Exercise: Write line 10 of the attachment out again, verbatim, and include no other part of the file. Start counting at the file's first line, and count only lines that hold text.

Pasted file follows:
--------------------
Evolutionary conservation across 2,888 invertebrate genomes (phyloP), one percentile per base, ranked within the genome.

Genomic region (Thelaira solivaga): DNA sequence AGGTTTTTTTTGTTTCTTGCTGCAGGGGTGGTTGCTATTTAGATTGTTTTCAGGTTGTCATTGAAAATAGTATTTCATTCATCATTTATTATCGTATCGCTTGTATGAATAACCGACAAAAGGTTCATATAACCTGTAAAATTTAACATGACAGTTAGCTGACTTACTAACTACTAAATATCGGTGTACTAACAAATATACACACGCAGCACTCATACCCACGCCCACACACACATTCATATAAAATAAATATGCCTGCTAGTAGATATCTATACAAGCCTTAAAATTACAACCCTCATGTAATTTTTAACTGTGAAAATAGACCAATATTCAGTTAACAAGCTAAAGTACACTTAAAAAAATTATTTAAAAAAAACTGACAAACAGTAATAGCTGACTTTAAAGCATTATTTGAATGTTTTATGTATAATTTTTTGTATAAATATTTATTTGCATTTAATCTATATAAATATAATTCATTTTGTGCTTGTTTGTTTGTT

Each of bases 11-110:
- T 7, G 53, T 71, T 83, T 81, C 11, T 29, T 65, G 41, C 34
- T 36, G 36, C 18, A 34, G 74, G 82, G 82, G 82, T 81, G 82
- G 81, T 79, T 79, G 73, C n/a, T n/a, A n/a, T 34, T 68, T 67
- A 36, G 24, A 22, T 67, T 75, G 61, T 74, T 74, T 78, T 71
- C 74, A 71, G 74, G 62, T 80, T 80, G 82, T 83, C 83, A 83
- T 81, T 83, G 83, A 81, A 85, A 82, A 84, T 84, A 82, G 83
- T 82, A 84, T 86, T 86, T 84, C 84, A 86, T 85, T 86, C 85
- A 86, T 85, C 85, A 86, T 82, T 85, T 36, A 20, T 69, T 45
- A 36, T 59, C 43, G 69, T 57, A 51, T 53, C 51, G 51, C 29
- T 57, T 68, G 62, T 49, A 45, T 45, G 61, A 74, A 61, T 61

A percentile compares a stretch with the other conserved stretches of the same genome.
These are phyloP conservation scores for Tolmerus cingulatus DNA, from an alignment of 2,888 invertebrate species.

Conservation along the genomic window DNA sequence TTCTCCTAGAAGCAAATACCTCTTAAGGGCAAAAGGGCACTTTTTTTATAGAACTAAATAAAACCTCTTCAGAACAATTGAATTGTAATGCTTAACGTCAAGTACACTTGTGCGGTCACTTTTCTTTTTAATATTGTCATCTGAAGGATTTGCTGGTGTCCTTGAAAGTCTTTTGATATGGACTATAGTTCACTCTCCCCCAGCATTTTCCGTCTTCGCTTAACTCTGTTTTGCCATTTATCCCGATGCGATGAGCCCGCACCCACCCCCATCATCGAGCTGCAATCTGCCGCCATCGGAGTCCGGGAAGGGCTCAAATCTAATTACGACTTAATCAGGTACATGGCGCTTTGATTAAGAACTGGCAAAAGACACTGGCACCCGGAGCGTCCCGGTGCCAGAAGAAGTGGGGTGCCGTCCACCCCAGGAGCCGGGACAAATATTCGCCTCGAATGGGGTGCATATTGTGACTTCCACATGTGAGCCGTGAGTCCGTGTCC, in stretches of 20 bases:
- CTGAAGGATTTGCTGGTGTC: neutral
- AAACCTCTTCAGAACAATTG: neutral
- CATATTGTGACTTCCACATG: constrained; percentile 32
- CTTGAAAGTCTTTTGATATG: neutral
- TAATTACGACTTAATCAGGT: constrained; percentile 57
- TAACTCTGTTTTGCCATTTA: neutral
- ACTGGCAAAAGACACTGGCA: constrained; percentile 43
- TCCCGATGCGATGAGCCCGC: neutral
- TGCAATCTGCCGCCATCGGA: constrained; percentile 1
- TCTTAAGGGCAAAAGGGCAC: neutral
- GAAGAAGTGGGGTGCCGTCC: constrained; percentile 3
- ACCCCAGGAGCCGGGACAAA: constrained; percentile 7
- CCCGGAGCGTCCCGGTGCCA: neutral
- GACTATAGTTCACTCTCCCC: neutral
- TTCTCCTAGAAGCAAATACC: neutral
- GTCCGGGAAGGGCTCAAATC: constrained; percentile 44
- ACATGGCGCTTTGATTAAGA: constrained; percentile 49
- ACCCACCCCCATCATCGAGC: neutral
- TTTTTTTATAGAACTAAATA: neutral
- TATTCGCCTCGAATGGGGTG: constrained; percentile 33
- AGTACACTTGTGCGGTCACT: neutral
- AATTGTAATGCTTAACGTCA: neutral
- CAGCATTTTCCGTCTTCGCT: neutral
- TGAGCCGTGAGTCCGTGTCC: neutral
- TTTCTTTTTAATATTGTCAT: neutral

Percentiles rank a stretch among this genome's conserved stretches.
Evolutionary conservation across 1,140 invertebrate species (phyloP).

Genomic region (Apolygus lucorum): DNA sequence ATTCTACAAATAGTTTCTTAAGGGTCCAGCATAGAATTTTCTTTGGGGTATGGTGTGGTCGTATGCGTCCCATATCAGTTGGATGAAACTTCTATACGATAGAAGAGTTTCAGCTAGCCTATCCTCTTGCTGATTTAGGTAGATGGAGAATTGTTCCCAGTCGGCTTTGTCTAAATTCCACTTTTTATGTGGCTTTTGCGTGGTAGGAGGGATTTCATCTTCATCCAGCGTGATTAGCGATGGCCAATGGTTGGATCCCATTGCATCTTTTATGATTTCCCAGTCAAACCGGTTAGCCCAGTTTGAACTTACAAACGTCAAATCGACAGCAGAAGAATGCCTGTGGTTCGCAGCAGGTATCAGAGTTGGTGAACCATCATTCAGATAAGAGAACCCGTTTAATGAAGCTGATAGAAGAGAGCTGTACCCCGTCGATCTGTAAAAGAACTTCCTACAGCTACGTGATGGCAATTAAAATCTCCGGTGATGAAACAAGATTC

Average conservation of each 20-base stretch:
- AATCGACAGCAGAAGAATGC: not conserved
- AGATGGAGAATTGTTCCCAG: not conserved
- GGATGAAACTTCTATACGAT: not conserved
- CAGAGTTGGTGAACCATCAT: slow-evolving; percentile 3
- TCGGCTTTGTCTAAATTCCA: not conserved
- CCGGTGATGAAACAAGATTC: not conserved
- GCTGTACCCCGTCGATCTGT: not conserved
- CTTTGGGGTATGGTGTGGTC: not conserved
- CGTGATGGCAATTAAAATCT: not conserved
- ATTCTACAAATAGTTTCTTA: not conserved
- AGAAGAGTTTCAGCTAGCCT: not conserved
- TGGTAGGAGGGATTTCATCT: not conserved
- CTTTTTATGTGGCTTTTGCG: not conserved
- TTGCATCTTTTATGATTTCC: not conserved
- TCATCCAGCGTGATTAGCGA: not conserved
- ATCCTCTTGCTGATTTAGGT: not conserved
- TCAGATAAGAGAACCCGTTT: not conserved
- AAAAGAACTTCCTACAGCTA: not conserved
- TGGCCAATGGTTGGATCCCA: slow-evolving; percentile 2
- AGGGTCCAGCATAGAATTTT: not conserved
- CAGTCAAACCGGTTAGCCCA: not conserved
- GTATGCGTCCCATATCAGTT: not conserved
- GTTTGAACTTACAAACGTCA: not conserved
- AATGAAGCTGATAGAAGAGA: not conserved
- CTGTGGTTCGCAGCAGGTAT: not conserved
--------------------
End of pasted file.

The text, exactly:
- T 82, A 84, T 86, T 86, T 84, C 84, A 86, T 85, T 86, C 85